Puck Daddy - NHL

In an interview about his recent trade from the Florida Panthers to the Washington Capitals, Dennis Wideman(notes) answered a seemingly innocuous question: When would they like you in the line-up?

Wideman said the Caps would like to have him in uniform for the game tonight, just a day after the trade deadline. He also mentioned his family in the same conversation.

That's no easy time for a family.

When the New York Islanders dealt my dad to the Los Angeles Kings in 1986, it was a tough situation for our family.

The roots had long-since set on Long Island for us, being that we'd lived there for 12 years. My parents built a home next to Clark Gillies and his family and, more importantly, built a life.

My brother, Jeff, was born with spina bifida, scoliosis and hydrocephalus -- serious conditions that require ongoing medical attention and support. My parents found the right schools, teachers, nurses and support staff to help meet his needs and start his happy life. I had started school. And then, of course, there were all the friends you make living in the same community for well over a decade.

This was different than when I was traded in the minors and switched fully furnished apartments. My parents, like many veteran players, had a house to sell and lives to move. With the 86-87 season on the horizon, a tough decision had to be made: for his first year with the Kings, my dad moved to LA without the family while everything was taken care of on the Island. My mom and us kids would move the following summer.

This arrangement isn't all that uncommon in the NHL. In fact, that same summer Clark Gillies was traded to the Buffalo Sabres, and his wife, three daughters and multiple dogs stayed behind for a season as well.

It was hard on my mom, and it was hard on us kids, but that the nature of the business for NHL players and their families.

The lifestyle afforded by the sport is worth plenty of sacrifices, but as players get older their priorities change and decisions get harder.

(Knowing how hard these changes were for us, by the way, reinforces how much Bill Guerin(notes) loves hockey. Dude would take his family to Alaska tomorrow if they got an NHL team and signed him.)

Now, this isn't the problem of general managers -- that's not to say they're cold-hearted, but as we so often say, it's a business. They make a lot of money to hand off quality rosters to their coaches and to the fans, so nobody considers them villains for being businessmen.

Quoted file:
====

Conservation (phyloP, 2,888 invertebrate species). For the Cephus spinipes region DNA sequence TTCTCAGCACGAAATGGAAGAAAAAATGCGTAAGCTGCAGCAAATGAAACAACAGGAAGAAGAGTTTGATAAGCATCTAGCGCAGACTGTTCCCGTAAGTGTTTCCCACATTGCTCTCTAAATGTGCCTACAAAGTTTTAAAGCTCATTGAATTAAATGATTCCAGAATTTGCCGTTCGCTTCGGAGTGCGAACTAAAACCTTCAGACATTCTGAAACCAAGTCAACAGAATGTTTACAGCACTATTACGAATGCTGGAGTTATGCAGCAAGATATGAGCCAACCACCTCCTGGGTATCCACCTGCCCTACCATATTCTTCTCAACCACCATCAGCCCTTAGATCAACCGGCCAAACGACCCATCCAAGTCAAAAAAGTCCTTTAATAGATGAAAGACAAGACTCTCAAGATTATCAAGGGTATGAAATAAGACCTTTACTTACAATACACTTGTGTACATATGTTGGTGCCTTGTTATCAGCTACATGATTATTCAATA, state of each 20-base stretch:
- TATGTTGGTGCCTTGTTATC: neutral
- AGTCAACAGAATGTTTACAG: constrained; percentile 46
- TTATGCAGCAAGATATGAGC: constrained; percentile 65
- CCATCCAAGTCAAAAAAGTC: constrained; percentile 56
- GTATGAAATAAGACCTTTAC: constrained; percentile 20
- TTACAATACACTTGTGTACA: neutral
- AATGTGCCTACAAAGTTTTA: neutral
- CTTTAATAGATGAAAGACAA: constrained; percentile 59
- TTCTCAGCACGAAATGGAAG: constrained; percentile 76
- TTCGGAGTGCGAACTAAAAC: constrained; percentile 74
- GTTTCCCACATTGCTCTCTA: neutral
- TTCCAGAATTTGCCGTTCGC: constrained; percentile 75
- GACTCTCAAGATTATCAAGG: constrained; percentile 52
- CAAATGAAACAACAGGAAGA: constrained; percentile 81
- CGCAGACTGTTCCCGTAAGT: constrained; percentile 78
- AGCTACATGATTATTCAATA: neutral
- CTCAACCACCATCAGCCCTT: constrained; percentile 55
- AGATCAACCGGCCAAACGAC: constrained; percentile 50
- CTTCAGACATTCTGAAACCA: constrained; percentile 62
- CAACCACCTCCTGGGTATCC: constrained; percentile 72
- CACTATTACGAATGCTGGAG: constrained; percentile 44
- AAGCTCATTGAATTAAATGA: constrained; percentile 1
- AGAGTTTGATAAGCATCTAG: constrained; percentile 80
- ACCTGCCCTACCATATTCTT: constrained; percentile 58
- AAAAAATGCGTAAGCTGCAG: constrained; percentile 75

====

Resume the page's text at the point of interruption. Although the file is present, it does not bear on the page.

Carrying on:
But sometimes we forget that the weeks and months that follow a trade bring unseen challenges to the players being dealt. Sometimes we can't quit figure out streaks and slumps, but really, what do we know about a player's life away from the rink?

My worst college season was directly linked to off-ice struggles. It's not like you're thinking about those personal issues during games; it's that they take away from your ability to prepare.

I remember rushing home from practice to deal with problems instead of going to the gym. I remember being on the phone to iron things out instead of getting proper rest and preparation time. Dealing with realtors and moving trucks can't make an NHLer's ability to prepare very easy either.

For younger players, it is simpler. Most up and comers have one main focus: hockey. They're excited to meet new teammates, get new opportunities, and to live in a new city. But it's different for the family man who's played in the NHL for ten years.

Some players value no-trade clauses more than they value dollars and cents -- the stability and security they provide in an insecure world is priceless.

For the players without that luxury who woke up in their own beds this morning -- knowing that tomorrow will be no different -- you rest assured that smiles abounded.

Off the ice, consistency is underrated, and simplicity is a gift.

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